There are so many factors to consider when you’re constructing a house. With so many details to pay attention to—such as location, size, space, electricity, and plumbing—it’s easy for other elements fall through the cracks. However, all construction companies must conduct a soil test before starting construction on a home. This blog will discuss the importance of soil testing before construction and explain why these assessments are necessary.
What Is Soil Testing?
Soil testing is a foundation test for a new home. Before starting construction, builders should test the ground around the construction site to determine the composition of the soil. For example, if the dirt around the site is loose or malleable, it will most likely not be able to support a building’s foundation on its own. Builders can add extra support with anchoring devices, known as helical piers, to act as the foundational support of the house instead.
Why Does Soil Testing Matter?
Soil testing is vital to determining whether the soil below a house will support the foundation. If a house is built on a surface that cannot support the foundation and helical pier systems are not in place, the home’s base will most likely crack or crumble entirely over time. Faulty foundations are not only costly to repair but also safety hazards.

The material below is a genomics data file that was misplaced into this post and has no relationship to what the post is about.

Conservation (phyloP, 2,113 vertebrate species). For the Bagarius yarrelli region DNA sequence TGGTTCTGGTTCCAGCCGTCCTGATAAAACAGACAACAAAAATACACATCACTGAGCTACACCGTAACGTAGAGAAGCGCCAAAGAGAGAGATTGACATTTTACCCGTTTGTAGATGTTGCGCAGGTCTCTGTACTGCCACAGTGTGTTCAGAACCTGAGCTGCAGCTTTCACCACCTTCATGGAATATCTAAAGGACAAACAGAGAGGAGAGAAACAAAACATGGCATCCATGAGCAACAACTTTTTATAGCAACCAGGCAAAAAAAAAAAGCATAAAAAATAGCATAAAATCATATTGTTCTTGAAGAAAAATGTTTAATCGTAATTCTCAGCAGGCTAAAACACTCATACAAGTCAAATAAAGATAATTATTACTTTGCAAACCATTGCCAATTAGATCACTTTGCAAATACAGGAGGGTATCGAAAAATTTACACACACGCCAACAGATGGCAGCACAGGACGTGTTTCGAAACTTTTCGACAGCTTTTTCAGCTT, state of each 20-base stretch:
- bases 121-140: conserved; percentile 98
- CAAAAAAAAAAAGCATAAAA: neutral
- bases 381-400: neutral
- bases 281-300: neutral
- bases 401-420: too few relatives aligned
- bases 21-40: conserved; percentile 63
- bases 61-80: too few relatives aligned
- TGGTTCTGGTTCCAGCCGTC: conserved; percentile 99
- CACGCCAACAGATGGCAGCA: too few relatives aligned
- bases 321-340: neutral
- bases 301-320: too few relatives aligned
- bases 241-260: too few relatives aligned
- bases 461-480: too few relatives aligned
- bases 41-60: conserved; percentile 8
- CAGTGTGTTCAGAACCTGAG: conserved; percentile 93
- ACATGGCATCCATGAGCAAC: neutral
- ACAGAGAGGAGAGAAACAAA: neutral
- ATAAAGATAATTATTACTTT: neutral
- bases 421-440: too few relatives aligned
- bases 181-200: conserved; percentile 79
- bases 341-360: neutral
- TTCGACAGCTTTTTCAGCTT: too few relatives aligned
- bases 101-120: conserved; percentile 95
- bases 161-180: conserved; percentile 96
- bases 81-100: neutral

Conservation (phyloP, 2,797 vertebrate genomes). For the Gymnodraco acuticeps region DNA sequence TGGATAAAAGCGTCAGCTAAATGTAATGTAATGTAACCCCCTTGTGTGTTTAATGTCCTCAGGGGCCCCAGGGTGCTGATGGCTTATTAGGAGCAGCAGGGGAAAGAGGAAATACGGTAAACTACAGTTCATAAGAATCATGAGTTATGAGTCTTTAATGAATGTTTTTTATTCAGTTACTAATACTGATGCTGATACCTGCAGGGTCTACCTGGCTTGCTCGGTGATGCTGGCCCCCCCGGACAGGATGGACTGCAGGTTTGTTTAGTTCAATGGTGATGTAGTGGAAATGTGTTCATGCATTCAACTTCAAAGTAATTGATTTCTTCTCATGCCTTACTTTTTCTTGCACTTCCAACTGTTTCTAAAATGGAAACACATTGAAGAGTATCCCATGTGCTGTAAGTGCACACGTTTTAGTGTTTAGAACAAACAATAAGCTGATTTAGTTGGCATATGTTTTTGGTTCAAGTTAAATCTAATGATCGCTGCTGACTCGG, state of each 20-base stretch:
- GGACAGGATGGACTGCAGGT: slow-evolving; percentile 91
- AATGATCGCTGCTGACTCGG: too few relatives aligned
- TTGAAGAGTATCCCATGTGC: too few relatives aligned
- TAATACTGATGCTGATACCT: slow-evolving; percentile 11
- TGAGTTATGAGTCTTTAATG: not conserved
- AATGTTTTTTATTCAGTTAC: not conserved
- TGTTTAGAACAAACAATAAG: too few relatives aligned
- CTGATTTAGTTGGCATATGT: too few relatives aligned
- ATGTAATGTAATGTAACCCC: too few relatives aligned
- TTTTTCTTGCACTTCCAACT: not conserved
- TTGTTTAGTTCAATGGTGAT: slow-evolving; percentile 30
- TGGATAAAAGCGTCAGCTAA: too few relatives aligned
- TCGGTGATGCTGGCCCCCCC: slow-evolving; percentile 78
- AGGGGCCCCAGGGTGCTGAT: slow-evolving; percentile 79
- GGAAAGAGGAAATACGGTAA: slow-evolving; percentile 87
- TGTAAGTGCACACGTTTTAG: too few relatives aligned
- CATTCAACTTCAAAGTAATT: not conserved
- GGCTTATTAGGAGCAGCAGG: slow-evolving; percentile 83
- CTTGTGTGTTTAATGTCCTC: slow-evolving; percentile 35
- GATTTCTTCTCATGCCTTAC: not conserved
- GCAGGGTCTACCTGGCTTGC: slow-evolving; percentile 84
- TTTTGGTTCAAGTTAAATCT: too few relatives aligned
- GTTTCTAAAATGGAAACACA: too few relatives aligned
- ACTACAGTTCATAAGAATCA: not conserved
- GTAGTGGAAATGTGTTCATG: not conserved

Do All Homes Need To Be Soil Tested?
Yes, all homes should be soil tested before construction. In most regions, soil tests are requirements for obtaining building permits. Even if the ground of a construction site doesn’t seem loose or compressive, a soil test is the only way to guarantee it will support the home’s foundation .
Houses built near lakes or water are at an increased risk of soil exposure to moisture and expansion over time. Most lake houses will require additional support to ensure they have strong bases regardless of the changing soil.
Keeping track of all the small details of building a new home can be overwhelming and easy to lose sight of. However, it’s vital that you remember the importance of soil testing before construction. Taking time to conduct this assessment will prevent your home from facing costly repairs and severe safety hazards later.